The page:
Fluor (FLR) Q3 2016 Results
Seen significant increase in industry infrastructure
“Through the first three quarters of 2016, overall global economic growth has underperformed our expectations. We continue to experience greater than anticipated headwinds from the commodities and related markets, which impact our Energy, Chemicals, Mining and Maintenance Modification Asset Integrity segments. On a more positive note, we’ve seen significant increase in industry infrastructure in power new awards and backlog which should contribute to our growth next year. Looking forward, we do expect a modest improvement in the economic growth next year, which should lead to greater consumer spending and growth in industrial production”
Expecting better economic activity in 2017
“We expect these increases and economic activity will lead to greater project opportunities for Fluor. We do believe that in order to maintain supply demand balances in key commodities like crude oil and copper, our customers will need to move forward with major capital projects, but it will be gradual. We also expect infrastructure and government spending to continue.
Lower for longer mindset on commodity prices is distorting the E&C contracting market
“As we move into 2017, I remain concerned that this longer – lower for longer mindset on the commodity prices – is starting to distort the E&C contracting market. We were now seeing customers not only expecting lower prices without addressing capital efficiencies, but also demanding contractors take on risk that is in some cases outside of the contractor’s control. This along with an increased level of irrational bidding in feed pricing creates an unusual and challenging marketplace. But we’ve seen this cycle before. Having said all that, it’s imperative that we maintain the discipline in our approach to pricing and risk management. That means not only seeking the right clients, but the right projects with the right clients. It means making sure we appropriately price for risk, advise our clients on the benefits of an integrated solutions approach, and when we win the contract, intentionally focus on execution and project completion.”
Competition is extremely tight
“When you look at 2017, I would say, it’s just in a couple of places. One is there’s been a delay in the award of some of the projects, even with the TCO project. So it’s a book and burn issue that drives us to – and not the number we presented. The other issue is I think the competition is extremely tight. And we’re probably, maybe a little bit more conservative in terms of the win rate that we look to get – because we are going to maintain that discipline in terms of risk and pricing.
“So, as I said, this isn’t the first time we’ve seen this behavior, both on our customers’ sides and on our customers’ sides. But I think we’re going to maintain that discipline and I think that’s where our diversity is part of the answer for continuing to grow. We’re able to skate to where the puck’s going to be, and not – not have to rely on, going back to a previous – previous question, not rely on a must-win project. We’re going to maintain our discipline.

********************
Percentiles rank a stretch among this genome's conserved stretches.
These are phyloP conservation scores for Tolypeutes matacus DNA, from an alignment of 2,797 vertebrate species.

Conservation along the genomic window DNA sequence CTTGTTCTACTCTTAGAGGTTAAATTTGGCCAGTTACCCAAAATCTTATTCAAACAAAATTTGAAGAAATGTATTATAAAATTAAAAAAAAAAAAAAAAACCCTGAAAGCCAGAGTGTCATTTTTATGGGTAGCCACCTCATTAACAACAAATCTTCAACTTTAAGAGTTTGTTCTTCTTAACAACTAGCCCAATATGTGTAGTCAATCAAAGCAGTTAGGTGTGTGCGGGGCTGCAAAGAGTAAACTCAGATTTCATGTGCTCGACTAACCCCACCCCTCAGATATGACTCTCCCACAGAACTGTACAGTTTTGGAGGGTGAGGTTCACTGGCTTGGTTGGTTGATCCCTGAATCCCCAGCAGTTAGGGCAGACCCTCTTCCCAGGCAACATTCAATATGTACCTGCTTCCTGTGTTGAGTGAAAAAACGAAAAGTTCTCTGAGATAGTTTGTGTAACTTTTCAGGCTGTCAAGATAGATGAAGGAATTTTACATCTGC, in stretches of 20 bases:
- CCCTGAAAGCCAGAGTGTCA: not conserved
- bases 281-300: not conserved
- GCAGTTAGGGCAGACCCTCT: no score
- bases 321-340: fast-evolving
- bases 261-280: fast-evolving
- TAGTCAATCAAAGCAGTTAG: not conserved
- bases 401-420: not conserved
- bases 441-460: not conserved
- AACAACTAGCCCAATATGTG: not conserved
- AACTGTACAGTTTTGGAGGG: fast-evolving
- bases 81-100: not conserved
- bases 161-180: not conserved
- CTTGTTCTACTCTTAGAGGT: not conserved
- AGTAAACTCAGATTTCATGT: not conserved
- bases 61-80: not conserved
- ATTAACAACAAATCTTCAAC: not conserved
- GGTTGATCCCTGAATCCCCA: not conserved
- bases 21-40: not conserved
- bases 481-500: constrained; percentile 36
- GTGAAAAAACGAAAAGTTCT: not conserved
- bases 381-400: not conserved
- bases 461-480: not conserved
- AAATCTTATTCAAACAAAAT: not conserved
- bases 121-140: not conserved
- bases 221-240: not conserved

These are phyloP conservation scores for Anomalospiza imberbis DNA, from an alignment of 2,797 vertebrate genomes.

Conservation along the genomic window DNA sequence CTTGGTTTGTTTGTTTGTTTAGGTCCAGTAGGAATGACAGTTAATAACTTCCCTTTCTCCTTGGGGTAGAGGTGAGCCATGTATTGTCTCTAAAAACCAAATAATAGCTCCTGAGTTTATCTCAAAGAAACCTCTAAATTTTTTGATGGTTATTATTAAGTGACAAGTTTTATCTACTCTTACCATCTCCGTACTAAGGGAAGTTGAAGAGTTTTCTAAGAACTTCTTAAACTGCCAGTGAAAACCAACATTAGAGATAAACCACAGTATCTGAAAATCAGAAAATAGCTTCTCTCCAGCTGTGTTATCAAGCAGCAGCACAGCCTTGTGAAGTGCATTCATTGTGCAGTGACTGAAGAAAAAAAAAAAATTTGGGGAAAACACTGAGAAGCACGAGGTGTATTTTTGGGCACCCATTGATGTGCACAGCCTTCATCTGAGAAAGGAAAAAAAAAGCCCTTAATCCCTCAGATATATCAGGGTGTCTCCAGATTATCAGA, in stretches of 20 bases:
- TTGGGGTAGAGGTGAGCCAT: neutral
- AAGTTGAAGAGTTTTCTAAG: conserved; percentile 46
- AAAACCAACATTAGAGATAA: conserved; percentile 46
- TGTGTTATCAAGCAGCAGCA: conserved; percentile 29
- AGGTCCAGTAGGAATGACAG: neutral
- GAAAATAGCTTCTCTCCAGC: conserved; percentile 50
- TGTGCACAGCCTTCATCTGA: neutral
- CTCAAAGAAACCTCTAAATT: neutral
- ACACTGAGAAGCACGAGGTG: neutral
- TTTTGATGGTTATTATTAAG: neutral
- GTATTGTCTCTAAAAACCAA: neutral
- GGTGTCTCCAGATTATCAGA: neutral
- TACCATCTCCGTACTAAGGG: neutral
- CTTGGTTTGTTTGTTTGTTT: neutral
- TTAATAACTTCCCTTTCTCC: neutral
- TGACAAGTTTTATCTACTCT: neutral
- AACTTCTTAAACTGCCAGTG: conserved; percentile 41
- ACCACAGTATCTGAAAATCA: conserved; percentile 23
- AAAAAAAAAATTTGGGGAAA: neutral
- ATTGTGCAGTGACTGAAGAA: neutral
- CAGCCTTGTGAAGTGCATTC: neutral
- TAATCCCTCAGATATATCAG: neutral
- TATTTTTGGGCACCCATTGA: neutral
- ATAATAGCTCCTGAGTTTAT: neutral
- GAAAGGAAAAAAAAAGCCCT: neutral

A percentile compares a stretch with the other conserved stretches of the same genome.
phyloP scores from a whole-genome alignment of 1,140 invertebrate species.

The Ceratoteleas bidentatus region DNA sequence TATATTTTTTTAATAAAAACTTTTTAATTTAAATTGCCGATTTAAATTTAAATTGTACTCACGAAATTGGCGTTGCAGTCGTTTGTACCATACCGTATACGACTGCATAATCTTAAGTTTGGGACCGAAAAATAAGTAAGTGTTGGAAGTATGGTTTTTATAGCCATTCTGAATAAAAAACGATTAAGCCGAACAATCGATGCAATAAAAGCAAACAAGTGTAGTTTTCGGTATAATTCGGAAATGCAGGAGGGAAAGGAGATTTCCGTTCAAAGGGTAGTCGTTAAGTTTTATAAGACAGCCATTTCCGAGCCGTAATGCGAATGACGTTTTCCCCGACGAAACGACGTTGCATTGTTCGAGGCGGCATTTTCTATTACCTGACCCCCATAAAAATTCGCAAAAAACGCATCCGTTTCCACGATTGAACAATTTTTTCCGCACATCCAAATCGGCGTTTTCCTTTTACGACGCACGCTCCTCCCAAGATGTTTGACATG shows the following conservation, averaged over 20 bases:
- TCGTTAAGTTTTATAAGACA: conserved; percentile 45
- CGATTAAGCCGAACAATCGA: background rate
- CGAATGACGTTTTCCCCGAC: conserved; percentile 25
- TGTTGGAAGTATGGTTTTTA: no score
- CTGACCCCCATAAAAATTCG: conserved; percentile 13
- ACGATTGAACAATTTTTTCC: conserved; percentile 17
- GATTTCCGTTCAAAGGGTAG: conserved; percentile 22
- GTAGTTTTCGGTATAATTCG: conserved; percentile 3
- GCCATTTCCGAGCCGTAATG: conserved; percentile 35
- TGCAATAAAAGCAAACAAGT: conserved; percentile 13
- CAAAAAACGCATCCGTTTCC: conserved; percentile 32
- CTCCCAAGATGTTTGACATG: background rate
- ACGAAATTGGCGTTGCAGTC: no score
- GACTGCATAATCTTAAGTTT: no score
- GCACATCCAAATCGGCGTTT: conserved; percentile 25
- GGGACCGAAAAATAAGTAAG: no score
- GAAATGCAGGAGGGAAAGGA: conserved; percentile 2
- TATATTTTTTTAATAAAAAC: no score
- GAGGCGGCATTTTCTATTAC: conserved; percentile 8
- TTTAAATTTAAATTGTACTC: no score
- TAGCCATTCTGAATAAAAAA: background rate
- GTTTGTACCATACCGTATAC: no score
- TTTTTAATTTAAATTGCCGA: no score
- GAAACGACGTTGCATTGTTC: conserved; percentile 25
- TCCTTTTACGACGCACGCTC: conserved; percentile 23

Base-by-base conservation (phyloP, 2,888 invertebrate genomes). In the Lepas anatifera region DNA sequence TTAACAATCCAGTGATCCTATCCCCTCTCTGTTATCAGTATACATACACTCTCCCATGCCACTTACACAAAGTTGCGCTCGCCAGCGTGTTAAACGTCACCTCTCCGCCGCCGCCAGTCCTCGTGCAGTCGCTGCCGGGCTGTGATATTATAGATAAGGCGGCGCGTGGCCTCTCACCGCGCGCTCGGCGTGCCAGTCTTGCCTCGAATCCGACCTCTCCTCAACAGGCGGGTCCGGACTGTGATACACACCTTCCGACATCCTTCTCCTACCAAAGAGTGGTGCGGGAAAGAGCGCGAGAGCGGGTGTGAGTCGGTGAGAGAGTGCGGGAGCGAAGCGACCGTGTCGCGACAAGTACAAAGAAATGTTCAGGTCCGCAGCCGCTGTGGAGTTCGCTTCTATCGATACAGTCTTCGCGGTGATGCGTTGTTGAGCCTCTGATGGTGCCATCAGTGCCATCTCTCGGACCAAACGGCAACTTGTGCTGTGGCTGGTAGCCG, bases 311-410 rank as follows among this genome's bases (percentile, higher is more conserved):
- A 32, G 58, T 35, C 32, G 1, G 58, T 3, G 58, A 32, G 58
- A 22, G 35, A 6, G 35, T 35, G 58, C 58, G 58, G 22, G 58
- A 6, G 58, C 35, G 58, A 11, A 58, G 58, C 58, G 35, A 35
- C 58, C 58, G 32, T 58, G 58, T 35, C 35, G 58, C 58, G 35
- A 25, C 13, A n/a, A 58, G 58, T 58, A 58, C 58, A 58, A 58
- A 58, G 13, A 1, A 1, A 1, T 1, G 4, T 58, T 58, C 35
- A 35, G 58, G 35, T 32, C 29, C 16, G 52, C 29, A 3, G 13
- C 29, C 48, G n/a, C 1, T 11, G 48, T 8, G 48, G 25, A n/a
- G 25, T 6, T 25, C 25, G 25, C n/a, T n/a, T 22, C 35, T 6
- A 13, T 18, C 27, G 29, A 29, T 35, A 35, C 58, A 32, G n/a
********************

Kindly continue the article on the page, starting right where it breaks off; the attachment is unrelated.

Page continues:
Lower for longer creates some opportunities because people are comfortable with it
“Now, I would like to comment on the lower for longer piece. When you think about our oil and gas customers as well as our mining customers, I think they’ve gotten their head around the fact that the commodity prices are going to be maintained at current levels for a long, long time; and they have in fact changed their business model to deal with a lower for longer oil price as an example. So, when you look at what’s out there, they’re prioritizing those projects. They – you can argue they’ve taken a longer deep breath here – not having the confidence that the oil prices were going to moderate. And therefore, that pushes even the high quality projects out in time, and that’s what we’re experiencing now. I would also say that the conversations we’re having with our customers is they’ve gotten comfortable with their new model; they’ve gotten comfortable with the lower prices and they’re starting to move forward with projects that are critical in terms of their growth trajectory. So, we’re seeing many, many of these customers moving these projects towards FID as we get through next year into 2018, 2019, 2020. So, where lower for longer can be seen as a negative, I actually see it as a positive. Because we’re seeing much better behavior from customers in terms of the priorities that they’re doing, and these high value projects are typically the most critical and most complicated projects, which I think feeds right into our value proposition with those customers and what those customers expect us to deliver. So, I kind of denoted a little bit of negativity in the way you used the term – the phrase, lower for longer, but in fact I actually see that as an opportunity now.”
It becomes a buyer’s market when this cycle happens
“It’s a great question. We’ve seen, as I’ve said, I’ve seen these cycles before. And when there is movement in terms of lack of capital programs, it becomes a buyers’ market, and we see a lot of customers across the board looking for benefits from that. So I wouldn’t say, it’s just oil and gas, it’s across the board in terms of competitiveness.”